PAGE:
Intersectional feminism is a term coined by Kimberlé Williams Crenshaw: an American civil right advocate, as well as a professor specialising in racial theory. Though coined by Crenshaw, black feminists prior to Crenshaw such as Audre Lorde made intersectional feminist theory what it is prior to its founding as a study.
Intersectionality is the idea that different social, economic and political components come together to form an individual’s identity. These components include class, sex, gender, race, ethnicity, religion etc. Due to these different components, every man and every woman is perceived differently by society.
A middle class white woman’s experience, and how she is perceived in life, is different to that of a working class white woman’s, because of social, economic and financial factors which determine which class a woman fits the category of. A white woman’s experience is different to a black woman’s experience because a Black woman is seen in light of her Blackness.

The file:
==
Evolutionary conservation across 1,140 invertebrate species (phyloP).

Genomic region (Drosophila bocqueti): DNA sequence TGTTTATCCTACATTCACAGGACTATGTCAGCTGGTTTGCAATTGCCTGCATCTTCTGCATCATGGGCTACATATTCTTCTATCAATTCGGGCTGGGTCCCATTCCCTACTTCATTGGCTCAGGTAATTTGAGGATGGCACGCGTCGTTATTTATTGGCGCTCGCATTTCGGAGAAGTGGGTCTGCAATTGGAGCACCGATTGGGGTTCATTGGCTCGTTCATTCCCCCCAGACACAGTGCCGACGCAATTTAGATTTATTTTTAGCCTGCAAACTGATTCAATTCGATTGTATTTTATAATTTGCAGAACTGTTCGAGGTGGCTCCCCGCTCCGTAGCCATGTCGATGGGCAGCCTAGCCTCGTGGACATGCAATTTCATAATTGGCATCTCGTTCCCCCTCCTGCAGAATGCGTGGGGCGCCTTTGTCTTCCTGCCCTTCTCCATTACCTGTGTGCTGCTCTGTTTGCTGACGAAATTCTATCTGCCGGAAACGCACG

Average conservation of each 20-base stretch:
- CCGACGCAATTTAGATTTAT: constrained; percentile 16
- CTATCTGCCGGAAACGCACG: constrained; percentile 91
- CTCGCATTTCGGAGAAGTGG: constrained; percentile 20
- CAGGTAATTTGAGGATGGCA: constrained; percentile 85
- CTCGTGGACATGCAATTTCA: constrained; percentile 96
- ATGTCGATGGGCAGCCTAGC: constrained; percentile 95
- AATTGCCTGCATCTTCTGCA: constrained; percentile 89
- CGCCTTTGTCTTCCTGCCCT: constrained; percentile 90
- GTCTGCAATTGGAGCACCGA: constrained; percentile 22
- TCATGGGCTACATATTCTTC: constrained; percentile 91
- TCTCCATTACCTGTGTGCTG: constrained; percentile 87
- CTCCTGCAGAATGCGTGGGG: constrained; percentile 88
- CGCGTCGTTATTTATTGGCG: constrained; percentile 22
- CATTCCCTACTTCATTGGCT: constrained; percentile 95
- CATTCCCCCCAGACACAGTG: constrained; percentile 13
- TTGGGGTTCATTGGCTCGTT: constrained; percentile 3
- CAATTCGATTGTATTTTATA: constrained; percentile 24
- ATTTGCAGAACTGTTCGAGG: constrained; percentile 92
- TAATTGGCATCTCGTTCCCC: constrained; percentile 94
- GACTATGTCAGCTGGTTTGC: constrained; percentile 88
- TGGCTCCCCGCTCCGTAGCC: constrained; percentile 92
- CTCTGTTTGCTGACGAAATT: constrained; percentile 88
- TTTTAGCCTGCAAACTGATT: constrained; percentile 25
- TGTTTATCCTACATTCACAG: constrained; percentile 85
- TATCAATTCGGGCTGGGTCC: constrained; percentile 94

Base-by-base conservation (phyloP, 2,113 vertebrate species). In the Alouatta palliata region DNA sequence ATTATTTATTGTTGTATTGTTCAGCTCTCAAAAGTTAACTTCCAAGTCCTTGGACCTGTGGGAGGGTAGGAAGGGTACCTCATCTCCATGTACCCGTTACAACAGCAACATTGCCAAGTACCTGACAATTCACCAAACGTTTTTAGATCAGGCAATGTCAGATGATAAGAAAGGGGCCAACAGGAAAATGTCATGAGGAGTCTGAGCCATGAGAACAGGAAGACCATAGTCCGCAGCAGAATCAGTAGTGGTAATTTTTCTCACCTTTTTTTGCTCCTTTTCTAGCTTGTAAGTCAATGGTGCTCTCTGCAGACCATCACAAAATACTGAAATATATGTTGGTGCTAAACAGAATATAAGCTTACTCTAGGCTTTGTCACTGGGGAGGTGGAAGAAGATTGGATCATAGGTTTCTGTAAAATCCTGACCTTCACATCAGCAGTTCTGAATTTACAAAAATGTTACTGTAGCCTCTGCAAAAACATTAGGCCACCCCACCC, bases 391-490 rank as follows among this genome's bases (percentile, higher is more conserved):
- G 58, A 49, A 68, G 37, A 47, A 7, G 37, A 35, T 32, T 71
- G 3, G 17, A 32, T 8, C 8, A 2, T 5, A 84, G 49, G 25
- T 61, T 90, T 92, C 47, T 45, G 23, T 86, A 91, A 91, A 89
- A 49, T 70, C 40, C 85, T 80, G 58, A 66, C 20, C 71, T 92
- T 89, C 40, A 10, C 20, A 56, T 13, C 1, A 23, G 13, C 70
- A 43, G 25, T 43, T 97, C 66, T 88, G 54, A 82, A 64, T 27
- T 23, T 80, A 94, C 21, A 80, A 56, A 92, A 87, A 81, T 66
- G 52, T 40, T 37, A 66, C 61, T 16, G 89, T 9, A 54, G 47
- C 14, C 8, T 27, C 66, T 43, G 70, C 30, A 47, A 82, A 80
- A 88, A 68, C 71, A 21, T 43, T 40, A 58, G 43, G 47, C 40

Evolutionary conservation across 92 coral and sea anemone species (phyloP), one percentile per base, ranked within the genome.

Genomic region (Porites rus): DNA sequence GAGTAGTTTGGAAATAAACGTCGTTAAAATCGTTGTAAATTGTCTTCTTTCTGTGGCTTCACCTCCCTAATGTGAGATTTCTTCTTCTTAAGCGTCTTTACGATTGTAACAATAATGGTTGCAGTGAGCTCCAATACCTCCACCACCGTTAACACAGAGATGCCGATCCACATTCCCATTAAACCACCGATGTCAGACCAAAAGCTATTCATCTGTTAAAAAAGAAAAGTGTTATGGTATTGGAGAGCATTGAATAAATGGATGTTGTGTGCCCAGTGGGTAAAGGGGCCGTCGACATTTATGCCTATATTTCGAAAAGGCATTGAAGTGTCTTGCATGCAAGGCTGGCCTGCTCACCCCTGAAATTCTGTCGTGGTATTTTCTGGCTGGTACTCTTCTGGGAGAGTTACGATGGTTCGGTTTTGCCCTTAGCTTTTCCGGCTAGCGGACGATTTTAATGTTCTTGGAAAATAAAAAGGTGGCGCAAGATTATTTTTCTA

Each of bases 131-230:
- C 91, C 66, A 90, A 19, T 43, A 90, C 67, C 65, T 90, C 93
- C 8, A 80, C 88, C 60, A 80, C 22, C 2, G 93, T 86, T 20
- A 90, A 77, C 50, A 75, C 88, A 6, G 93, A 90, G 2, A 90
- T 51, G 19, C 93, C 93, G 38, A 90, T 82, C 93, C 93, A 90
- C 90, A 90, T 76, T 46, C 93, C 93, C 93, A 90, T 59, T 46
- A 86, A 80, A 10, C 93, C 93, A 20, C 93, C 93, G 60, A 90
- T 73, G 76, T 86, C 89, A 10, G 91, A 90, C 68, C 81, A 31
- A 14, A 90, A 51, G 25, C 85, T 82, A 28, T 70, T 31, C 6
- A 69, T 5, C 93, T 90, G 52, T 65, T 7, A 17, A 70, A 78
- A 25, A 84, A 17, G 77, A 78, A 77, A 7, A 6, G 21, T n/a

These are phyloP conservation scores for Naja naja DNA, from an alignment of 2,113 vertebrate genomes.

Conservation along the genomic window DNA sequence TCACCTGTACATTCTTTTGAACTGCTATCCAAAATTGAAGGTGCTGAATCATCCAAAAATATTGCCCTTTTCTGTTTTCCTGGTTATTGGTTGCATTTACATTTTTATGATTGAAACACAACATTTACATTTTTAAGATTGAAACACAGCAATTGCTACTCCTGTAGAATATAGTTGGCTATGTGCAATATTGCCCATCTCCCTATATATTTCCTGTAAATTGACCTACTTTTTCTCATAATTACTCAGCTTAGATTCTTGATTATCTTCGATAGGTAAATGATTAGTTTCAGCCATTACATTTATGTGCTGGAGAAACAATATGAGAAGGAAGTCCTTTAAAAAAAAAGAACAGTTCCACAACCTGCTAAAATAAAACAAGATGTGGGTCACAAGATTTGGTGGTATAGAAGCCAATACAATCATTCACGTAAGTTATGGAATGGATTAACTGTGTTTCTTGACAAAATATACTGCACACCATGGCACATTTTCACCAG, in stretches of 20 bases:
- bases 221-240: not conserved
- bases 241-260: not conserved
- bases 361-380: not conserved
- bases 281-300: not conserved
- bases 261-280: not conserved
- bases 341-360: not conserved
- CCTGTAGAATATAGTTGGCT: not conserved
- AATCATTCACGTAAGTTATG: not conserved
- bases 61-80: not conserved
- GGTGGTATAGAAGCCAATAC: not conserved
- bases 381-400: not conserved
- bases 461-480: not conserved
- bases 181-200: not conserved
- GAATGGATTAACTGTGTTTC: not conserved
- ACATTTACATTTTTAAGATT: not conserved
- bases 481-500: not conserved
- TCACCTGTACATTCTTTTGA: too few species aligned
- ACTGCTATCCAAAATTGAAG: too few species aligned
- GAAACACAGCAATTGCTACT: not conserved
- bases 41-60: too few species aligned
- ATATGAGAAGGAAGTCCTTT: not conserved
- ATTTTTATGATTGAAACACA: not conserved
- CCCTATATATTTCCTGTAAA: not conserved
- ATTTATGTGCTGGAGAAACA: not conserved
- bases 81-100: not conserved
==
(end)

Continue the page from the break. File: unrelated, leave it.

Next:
Identity is very complex. There are so many different constituents that come together to determine why an individual is the way they are. Due to this, generalisation is an issue. To say that white feminism can be used to represent the struggle of black feminists is inaccurate. White feminists can use their voice to speak out against social injustices against themselves and other women, but they will never ever be able to relate to the oppression, discrimination, prejudice and struggle that black women go through on a day to day basis because they will never be discriminated against based on Blackness.
Similarly, to use the word Black culture to describe a Black individual or a whole race is very vague. There is a wide diaspora of Black people across the world who don’t share the same demographic location, each having their own cultural and ethnic customs and values distinct to them. In Ghana alone, there are around 250 languages spoken and over 100 different ethnic groups. Therefore, to generalise a person or group of people based on one shared intersection such as skin colour is both problematic and inaccurate.